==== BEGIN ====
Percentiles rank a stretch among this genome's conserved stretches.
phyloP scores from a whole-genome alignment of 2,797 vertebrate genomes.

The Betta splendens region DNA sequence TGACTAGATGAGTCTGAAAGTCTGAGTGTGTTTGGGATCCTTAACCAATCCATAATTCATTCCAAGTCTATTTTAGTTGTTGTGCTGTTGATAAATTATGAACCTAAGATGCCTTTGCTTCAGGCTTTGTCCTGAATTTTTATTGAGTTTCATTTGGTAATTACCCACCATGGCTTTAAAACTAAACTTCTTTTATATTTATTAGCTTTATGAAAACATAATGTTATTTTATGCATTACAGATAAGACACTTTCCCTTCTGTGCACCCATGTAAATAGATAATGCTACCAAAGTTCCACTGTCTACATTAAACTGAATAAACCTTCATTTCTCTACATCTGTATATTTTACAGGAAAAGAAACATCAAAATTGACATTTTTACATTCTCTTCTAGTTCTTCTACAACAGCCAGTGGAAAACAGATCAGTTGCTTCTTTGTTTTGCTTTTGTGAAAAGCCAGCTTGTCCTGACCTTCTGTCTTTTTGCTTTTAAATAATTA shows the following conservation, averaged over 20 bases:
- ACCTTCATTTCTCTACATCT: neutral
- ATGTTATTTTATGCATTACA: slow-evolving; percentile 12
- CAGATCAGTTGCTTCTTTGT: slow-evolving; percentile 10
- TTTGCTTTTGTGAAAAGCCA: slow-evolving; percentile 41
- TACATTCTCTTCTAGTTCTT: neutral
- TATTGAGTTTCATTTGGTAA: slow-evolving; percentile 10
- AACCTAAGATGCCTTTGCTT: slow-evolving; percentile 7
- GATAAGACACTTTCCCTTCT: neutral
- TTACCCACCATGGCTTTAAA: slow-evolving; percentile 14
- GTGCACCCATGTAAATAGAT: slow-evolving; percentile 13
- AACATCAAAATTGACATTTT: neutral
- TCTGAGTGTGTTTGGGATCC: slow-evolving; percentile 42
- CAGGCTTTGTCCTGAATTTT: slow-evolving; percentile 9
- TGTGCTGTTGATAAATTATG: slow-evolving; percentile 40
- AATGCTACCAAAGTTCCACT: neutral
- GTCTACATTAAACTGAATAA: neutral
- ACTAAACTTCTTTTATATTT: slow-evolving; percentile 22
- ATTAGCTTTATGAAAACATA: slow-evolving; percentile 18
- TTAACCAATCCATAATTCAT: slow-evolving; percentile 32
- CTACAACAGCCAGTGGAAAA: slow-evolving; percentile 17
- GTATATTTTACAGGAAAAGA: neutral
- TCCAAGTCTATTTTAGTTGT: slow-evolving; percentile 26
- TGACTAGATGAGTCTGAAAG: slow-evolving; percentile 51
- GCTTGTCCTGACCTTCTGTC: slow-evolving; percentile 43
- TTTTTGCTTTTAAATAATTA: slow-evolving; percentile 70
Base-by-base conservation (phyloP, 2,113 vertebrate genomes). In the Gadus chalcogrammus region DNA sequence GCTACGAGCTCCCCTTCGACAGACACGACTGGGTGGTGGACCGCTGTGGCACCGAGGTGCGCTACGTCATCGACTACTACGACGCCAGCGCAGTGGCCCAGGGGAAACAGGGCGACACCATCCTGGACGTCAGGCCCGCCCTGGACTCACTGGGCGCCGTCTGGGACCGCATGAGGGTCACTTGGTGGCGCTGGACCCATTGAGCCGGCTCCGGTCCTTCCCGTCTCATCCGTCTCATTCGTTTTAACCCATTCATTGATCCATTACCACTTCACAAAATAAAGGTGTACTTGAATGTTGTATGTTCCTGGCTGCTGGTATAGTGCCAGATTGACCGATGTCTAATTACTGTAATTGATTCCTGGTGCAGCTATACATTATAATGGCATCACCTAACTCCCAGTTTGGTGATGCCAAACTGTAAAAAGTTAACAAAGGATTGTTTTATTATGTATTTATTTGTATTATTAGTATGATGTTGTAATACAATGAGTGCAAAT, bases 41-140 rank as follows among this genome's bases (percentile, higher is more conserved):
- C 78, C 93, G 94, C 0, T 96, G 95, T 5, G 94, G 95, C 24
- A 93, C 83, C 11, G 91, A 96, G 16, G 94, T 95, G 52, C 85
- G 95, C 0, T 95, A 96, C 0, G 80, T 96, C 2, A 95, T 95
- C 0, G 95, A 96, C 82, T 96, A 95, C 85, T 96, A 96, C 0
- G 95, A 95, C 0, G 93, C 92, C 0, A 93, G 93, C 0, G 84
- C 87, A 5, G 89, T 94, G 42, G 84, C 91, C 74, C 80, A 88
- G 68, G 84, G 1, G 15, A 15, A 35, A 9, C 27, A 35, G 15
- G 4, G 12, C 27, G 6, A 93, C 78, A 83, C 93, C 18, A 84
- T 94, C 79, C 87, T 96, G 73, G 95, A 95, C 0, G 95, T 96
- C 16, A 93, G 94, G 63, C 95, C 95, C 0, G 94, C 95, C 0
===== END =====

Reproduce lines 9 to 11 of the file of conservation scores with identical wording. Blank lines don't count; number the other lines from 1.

- TATTGAGTTTCATTTGGTAA: slow-evolving; percentile 10
- AACCTAAGATGCCTTTGCTT: slow-evolving; percentile 7
- GATAAGACACTTTCCCTTCT: neutral